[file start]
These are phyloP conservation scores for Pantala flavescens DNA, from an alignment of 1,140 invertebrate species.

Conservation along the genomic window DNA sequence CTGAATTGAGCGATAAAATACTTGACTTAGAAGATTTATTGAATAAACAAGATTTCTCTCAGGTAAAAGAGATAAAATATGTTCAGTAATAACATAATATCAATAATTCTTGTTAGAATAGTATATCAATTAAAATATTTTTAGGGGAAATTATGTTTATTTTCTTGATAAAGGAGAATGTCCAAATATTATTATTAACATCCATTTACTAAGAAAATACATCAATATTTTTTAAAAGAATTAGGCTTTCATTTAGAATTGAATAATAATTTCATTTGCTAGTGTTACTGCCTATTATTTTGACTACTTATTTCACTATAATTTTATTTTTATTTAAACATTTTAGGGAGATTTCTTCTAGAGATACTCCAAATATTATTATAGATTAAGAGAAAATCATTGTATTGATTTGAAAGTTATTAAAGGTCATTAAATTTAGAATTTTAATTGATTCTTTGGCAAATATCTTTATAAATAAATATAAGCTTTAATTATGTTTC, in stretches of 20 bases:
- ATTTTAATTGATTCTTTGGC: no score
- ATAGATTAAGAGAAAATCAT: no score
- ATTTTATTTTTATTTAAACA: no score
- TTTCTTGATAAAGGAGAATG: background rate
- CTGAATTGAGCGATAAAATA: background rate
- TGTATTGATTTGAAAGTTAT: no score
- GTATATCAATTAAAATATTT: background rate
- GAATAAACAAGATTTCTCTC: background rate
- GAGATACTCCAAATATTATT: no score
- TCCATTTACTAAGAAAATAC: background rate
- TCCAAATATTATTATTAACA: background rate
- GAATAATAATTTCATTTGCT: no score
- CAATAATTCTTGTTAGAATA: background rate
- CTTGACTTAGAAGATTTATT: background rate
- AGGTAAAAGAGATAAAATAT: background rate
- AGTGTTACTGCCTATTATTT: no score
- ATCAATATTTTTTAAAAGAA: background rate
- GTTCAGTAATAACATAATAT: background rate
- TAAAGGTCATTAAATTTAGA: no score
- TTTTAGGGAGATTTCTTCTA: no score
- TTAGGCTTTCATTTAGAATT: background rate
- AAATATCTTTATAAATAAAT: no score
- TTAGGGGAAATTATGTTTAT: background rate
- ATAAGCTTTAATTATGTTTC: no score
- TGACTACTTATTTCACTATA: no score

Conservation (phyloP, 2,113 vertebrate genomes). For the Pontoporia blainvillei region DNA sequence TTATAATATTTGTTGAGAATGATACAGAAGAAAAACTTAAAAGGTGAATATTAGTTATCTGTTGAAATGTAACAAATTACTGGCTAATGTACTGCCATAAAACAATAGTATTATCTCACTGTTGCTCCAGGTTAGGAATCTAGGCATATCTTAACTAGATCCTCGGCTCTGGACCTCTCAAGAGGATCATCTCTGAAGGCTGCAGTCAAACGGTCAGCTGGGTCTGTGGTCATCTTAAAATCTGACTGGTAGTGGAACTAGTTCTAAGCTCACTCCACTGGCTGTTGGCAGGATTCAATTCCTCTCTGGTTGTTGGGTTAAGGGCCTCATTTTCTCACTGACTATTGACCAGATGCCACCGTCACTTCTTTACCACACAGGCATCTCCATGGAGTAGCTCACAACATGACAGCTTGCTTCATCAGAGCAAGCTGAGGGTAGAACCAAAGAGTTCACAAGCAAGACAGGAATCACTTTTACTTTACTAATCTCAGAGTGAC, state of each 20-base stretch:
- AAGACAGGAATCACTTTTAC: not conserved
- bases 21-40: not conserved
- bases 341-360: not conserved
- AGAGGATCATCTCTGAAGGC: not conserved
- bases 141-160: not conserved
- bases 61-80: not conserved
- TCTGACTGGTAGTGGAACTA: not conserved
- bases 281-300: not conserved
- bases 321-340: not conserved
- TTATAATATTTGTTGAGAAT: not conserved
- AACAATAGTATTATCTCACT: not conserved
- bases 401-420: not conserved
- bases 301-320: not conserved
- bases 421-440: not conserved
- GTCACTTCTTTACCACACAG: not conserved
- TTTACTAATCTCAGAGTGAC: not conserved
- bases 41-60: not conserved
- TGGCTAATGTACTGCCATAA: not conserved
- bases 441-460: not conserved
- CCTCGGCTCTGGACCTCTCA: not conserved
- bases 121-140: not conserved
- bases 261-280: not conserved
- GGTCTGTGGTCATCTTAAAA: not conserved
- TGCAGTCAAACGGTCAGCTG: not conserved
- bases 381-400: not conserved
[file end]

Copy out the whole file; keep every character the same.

These are phyloP conservation scores for Pantala flavescens DNA, from an alignment of 1,140 invertebrate species.

Conservation along the genomic window DNA sequence CTGAATTGAGCGATAAAATACTTGACTTAGAAGATTTATTGAATAAACAAGATTTCTCTCAGGTAAAAGAGATAAAATATGTTCAGTAATAACATAATATCAATAATTCTTGTTAGAATAGTATATCAATTAAAATATTTTTAGGGGAAATTATGTTTATTTTCTTGATAAAGGAGAATGTCCAAATATTATTATTAACATCCATTTACTAAGAAAATACATCAATATTTTTTAAAAGAATTAGGCTTTCATTTAGAATTGAATAATAATTTCATTTGCTAGTGTTACTGCCTATTATTTTGACTACTTATTTCACTATAATTTTATTTTTATTTAAACATTTTAGGGAGATTTCTTCTAGAGATACTCCAAATATTATTATAGATTAAGAGAAAATCATTGTATTGATTTGAAAGTTATTAAAGGTCATTAAATTTAGAATTTTAATTGATTCTTTGGCAAATATCTTTATAAATAAATATAAGCTTTAATTATGTTTC, in stretches of 20 bases:
- ATTTTAATTGATTCTTTGGC: no score
- ATAGATTAAGAGAAAATCAT: no score
- ATTTTATTTTTATTTAAACA: no score
- TTTCTTGATAAAGGAGAATG: background rate
- CTGAATTGAGCGATAAAATA: background rate
- TGTATTGATTTGAAAGTTAT: no score
- GTATATCAATTAAAATATTT: background rate
- GAATAAACAAGATTTCTCTC: background rate
- GAGATACTCCAAATATTATT: no score
- TCCATTTACTAAGAAAATAC: background rate
- TCCAAATATTATTATTAACA: background rate
- GAATAATAATTTCATTTGCT: no score
- CAATAATTCTTGTTAGAATA: background rate
- CTTGACTTAGAAGATTTATT: background rate
- AGGTAAAAGAGATAAAATAT: background rate
- AGTGTTACTGCCTATTATTT: no score
- ATCAATATTTTTTAAAAGAA: background rate
- GTTCAGTAATAACATAATAT: background rate
- TAAAGGTCATTAAATTTAGA: no score
- TTTTAGGGAGATTTCTTCTA: no score
- TTAGGCTTTCATTTAGAATT: background rate
- AAATATCTTTATAAATAAAT: no score
- TTAGGGGAAATTATGTTTAT: background rate
- ATAAGCTTTAATTATGTTTC: no score
- TGACTACTTATTTCACTATA: no score

Conservation (phyloP, 2,113 vertebrate genomes). For the Pontoporia blainvillei region DNA sequence TTATAATATTTGTTGAGAATGATACAGAAGAAAAACTTAAAAGGTGAATATTAGTTATCTGTTGAAATGTAACAAATTACTGGCTAATGTACTGCCATAAAACAATAGTATTATCTCACTGTTGCTCCAGGTTAGGAATCTAGGCATATCTTAACTAGATCCTCGGCTCTGGACCTCTCAAGAGGATCATCTCTGAAGGCTGCAGTCAAACGGTCAGCTGGGTCTGTGGTCATCTTAAAATCTGACTGGTAGTGGAACTAGTTCTAAGCTCACTCCACTGGCTGTTGGCAGGATTCAATTCCTCTCTGGTTGTTGGGTTAAGGGCCTCATTTTCTCACTGACTATTGACCAGATGCCACCGTCACTTCTTTACCACACAGGCATCTCCATGGAGTAGCTCACAACATGACAGCTTGCTTCATCAGAGCAAGCTGAGGGTAGAACCAAAGAGTTCACAAGCAAGACAGGAATCACTTTTACTTTACTAATCTCAGAGTGAC, state of each 20-base stretch:
- AAGACAGGAATCACTTTTAC: not conserved
- bases 21-40: not conserved
- bases 341-360: not conserved
- AGAGGATCATCTCTGAAGGC: not conserved
- bases 141-160: not conserved
- bases 61-80: not conserved
- TCTGACTGGTAGTGGAACTA: not conserved
- bases 281-300: not conserved
- bases 321-340: not conserved
- TTATAATATTTGTTGAGAAT: not conserved
- AACAATAGTATTATCTCACT: not conserved
- bases 401-420: not conserved
- bases 301-320: not conserved
- bases 421-440: not conserved
- GTCACTTCTTTACCACACAG: not conserved
- TTTACTAATCTCAGAGTGAC: not conserved
- bases 41-60: not conserved
- TGGCTAATGTACTGCCATAA: not conserved
- bases 441-460: not conserved
- CCTCGGCTCTGGACCTCTCA: not conserved
- bases 121-140: not conserved
- bases 261-280: not conserved
- GGTCTGTGGTCATCTTAAAA: not conserved
- TGCAGTCAAACGGTCAGCTG: not conserved
- bases 381-400: not conserved